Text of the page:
Despite what some of the prophets want you to believe, not everyone in publishing is a drooling idiot who can’t understand what an ebook is or how to program their VCR or whatever passes for a dumb person these days. These men and women are trained professionals who spend years learning their art – be it editing, creating cover art for the books or sales. They didn’t just drop off the turnip truck and fall into their positions. And they like to make money. Lots of money. Which goes back to being professionals who want to sell their product.

They know what ebooks are. They’re not ignoring the trend or sticking their collective heads in the sand or whatever rumors are put out there, they’re having meetings and discussing options and doing what they do – figuring out how to sell lots of books. Both ebook and print. And just because they’re not calling up Joe Author and telling them what their plans are doesn’t mean there aren’t any. Remember, these people are in the business of making money.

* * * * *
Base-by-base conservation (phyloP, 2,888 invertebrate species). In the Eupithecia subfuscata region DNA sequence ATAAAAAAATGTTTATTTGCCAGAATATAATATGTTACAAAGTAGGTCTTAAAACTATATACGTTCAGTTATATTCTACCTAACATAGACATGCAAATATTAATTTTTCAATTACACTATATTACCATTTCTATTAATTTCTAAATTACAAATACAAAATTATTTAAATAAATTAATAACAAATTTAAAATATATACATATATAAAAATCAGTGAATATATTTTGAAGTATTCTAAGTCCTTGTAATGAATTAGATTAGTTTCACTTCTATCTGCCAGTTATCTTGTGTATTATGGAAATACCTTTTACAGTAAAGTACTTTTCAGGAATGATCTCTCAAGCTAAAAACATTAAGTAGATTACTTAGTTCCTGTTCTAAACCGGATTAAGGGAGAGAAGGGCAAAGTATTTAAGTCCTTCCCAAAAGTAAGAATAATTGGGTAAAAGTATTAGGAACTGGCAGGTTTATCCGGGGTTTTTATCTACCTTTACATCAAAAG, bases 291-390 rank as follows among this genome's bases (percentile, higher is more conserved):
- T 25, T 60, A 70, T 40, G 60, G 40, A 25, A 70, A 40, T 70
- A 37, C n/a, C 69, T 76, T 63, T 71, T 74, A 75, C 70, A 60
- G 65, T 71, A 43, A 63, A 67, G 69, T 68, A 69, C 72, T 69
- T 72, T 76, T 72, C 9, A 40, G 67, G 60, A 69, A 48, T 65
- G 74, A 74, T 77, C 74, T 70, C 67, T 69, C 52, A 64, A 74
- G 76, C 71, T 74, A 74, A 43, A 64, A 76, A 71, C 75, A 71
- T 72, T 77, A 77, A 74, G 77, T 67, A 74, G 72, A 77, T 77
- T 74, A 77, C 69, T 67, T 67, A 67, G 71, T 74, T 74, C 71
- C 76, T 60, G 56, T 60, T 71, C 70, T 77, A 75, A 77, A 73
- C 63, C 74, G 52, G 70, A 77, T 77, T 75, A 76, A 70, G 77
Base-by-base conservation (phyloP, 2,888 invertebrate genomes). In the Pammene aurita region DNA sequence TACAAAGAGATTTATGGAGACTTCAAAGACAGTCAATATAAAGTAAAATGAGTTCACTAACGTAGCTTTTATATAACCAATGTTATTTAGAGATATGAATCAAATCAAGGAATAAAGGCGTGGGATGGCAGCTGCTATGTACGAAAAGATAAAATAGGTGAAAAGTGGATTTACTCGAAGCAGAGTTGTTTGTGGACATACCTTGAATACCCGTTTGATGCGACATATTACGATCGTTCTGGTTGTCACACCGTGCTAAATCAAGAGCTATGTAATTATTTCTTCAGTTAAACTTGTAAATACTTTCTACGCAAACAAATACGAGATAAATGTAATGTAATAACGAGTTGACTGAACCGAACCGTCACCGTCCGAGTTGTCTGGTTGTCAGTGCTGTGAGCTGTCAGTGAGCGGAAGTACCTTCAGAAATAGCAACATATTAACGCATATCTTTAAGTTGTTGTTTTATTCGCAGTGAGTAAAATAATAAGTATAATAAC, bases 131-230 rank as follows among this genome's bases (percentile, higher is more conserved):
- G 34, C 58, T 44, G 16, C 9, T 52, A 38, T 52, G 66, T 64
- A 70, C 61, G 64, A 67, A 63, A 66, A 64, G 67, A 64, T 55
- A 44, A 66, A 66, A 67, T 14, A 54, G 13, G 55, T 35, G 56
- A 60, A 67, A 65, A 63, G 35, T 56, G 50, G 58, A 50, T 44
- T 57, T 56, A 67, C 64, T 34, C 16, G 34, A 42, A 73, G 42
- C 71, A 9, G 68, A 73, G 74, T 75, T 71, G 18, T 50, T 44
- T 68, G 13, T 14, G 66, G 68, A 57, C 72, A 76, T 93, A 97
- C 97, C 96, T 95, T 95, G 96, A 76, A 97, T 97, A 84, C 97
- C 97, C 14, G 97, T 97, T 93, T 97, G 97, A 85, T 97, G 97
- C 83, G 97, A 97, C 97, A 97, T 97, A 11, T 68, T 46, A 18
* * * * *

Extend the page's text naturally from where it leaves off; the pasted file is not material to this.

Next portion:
Rumor: “All the brick and mortar stores are closing!”
My thought: No, they’re not. The economy sucks for them, but it’s a DEPRESSION, folks. Books are still a luxury for many and I’d be surprised if library use hasn’t gone up as people cut back. And it’s an illogical jump to go from “they’re not buying print books!” to “they’re buying ebooks instead!” Think it over.

Rumor: “Screw the trad publishers! Go indie and get rich!”